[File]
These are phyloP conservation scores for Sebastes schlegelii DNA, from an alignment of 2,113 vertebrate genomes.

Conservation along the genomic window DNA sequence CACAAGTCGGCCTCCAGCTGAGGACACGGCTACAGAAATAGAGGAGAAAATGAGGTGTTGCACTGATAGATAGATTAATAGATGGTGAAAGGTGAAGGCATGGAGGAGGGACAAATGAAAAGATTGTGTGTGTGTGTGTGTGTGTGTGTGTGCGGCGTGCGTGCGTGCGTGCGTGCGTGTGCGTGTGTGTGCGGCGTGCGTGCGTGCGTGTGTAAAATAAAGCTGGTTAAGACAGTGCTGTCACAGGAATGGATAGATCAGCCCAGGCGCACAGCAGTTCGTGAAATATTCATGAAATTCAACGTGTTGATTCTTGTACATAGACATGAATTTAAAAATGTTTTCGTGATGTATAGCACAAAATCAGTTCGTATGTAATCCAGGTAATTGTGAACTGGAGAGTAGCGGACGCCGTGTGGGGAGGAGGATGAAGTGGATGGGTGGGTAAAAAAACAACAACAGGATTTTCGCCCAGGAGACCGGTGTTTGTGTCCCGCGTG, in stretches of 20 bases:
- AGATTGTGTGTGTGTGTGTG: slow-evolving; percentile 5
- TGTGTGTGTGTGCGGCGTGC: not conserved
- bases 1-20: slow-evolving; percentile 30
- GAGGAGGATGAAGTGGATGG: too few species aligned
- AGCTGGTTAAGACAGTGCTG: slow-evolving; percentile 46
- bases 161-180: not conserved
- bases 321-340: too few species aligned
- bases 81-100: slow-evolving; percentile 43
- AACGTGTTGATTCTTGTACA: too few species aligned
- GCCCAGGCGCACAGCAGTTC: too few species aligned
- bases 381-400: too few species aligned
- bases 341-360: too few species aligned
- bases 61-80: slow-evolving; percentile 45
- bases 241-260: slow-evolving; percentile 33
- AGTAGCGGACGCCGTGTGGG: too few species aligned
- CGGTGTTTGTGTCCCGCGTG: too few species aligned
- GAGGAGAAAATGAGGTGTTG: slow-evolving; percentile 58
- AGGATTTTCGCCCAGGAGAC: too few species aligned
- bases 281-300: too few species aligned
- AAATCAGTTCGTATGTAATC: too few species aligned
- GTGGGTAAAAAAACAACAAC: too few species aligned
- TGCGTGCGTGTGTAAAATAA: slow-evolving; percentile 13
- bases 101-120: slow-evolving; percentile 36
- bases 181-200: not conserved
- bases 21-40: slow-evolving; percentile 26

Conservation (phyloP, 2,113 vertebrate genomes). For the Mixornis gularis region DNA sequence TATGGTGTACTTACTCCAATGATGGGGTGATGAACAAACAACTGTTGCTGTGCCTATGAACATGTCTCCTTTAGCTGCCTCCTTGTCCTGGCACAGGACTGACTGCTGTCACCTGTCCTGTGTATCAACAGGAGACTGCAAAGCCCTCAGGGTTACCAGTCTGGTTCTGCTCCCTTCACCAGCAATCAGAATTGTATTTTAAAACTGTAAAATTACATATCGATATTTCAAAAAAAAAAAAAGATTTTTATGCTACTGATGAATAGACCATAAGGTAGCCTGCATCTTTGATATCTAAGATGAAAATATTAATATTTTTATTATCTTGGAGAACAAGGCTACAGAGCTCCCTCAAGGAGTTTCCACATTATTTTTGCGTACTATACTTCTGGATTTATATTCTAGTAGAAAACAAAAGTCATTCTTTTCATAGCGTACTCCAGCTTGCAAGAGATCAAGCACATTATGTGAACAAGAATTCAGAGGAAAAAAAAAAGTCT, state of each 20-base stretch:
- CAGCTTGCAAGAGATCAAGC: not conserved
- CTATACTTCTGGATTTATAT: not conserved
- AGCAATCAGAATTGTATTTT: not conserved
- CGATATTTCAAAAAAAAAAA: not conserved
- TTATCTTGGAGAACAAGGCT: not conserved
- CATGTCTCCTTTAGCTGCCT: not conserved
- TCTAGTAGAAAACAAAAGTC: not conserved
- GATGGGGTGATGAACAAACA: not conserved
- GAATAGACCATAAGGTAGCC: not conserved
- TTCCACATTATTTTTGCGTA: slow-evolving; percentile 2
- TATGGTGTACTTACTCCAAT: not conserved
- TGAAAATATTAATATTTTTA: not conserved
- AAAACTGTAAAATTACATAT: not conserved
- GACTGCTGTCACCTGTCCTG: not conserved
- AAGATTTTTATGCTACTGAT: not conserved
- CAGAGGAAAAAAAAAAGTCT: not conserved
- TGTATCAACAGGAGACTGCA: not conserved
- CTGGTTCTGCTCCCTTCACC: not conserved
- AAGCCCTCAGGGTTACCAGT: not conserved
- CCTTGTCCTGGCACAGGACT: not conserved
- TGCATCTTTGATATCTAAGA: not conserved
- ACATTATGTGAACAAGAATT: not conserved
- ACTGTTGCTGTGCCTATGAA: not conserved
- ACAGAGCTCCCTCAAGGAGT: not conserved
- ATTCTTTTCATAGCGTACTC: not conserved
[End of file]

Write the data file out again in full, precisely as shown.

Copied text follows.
These are phyloP conservation scores for Sebastes schlegelii DNA, from an alignment of 2,113 vertebrate genomes.

Conservation along the genomic window DNA sequence CACAAGTCGGCCTCCAGCTGAGGACACGGCTACAGAAATAGAGGAGAAAATGAGGTGTTGCACTGATAGATAGATTAATAGATGGTGAAAGGTGAAGGCATGGAGGAGGGACAAATGAAAAGATTGTGTGTGTGTGTGTGTGTGTGTGTGTGCGGCGTGCGTGCGTGCGTGCGTGCGTGTGCGTGTGTGTGCGGCGTGCGTGCGTGCGTGTGTAAAATAAAGCTGGTTAAGACAGTGCTGTCACAGGAATGGATAGATCAGCCCAGGCGCACAGCAGTTCGTGAAATATTCATGAAATTCAACGTGTTGATTCTTGTACATAGACATGAATTTAAAAATGTTTTCGTGATGTATAGCACAAAATCAGTTCGTATGTAATCCAGGTAATTGTGAACTGGAGAGTAGCGGACGCCGTGTGGGGAGGAGGATGAAGTGGATGGGTGGGTAAAAAAACAACAACAGGATTTTCGCCCAGGAGACCGGTGTTTGTGTCCCGCGTG, in stretches of 20 bases:
- AGATTGTGTGTGTGTGTGTG: slow-evolving; percentile 5
- TGTGTGTGTGTGCGGCGTGC: not conserved
- bases 1-20: slow-evolving; percentile 30
- GAGGAGGATGAAGTGGATGG: too few species aligned
- AGCTGGTTAAGACAGTGCTG: slow-evolving; percentile 46
- bases 161-180: not conserved
- bases 321-340: too few species aligned
- bases 81-100: slow-evolving; percentile 43
- AACGTGTTGATTCTTGTACA: too few species aligned
- GCCCAGGCGCACAGCAGTTC: too few species aligned
- bases 381-400: too few species aligned
- bases 341-360: too few species aligned
- bases 61-80: slow-evolving; percentile 45
- bases 241-260: slow-evolving; percentile 33
- AGTAGCGGACGCCGTGTGGG: too few species aligned
- CGGTGTTTGTGTCCCGCGTG: too few species aligned
- GAGGAGAAAATGAGGTGTTG: slow-evolving; percentile 58
- AGGATTTTCGCCCAGGAGAC: too few species aligned
- bases 281-300: too few species aligned
- AAATCAGTTCGTATGTAATC: too few species aligned
- GTGGGTAAAAAAACAACAAC: too few species aligned
- TGCGTGCGTGTGTAAAATAA: slow-evolving; percentile 13
- bases 101-120: slow-evolving; percentile 36
- bases 181-200: not conserved
- bases 21-40: slow-evolving; percentile 26

Conservation (phyloP, 2,113 vertebrate genomes). For the Mixornis gularis region DNA sequence TATGGTGTACTTACTCCAATGATGGGGTGATGAACAAACAACTGTTGCTGTGCCTATGAACATGTCTCCTTTAGCTGCCTCCTTGTCCTGGCACAGGACTGACTGCTGTCACCTGTCCTGTGTATCAACAGGAGACTGCAAAGCCCTCAGGGTTACCAGTCTGGTTCTGCTCCCTTCACCAGCAATCAGAATTGTATTTTAAAACTGTAAAATTACATATCGATATTTCAAAAAAAAAAAAAGATTTTTATGCTACTGATGAATAGACCATAAGGTAGCCTGCATCTTTGATATCTAAGATGAAAATATTAATATTTTTATTATCTTGGAGAACAAGGCTACAGAGCTCCCTCAAGGAGTTTCCACATTATTTTTGCGTACTATACTTCTGGATTTATATTCTAGTAGAAAACAAAAGTCATTCTTTTCATAGCGTACTCCAGCTTGCAAGAGATCAAGCACATTATGTGAACAAGAATTCAGAGGAAAAAAAAAAGTCT, state of each 20-base stretch:
- CAGCTTGCAAGAGATCAAGC: not conserved
- CTATACTTCTGGATTTATAT: not conserved
- AGCAATCAGAATTGTATTTT: not conserved
- CGATATTTCAAAAAAAAAAA: not conserved
- TTATCTTGGAGAACAAGGCT: not conserved
- CATGTCTCCTTTAGCTGCCT: not conserved
- TCTAGTAGAAAACAAAAGTC: not conserved
- GATGGGGTGATGAACAAACA: not conserved
- GAATAGACCATAAGGTAGCC: not conserved
- TTCCACATTATTTTTGCGTA: slow-evolving; percentile 2
- TATGGTGTACTTACTCCAAT: not conserved
- TGAAAATATTAATATTTTTA: not conserved
- AAAACTGTAAAATTACATAT: not conserved
- GACTGCTGTCACCTGTCCTG: not conserved
- AAGATTTTTATGCTACTGAT: not conserved
- CAGAGGAAAAAAAAAAGTCT: not conserved
- TGTATCAACAGGAGACTGCA: not conserved
- CTGGTTCTGCTCCCTTCACC: not conserved
- AAGCCCTCAGGGTTACCAGT: not conserved
- CCTTGTCCTGGCACAGGACT: not conserved
- TGCATCTTTGATATCTAAGA: not conserved
- ACATTATGTGAACAAGAATT: not conserved
- ACTGTTGCTGTGCCTATGAA: not conserved
- ACAGAGCTCCCTCAAGGAGT: not conserved
- ATTCTTTTCATAGCGTACTC: not conserved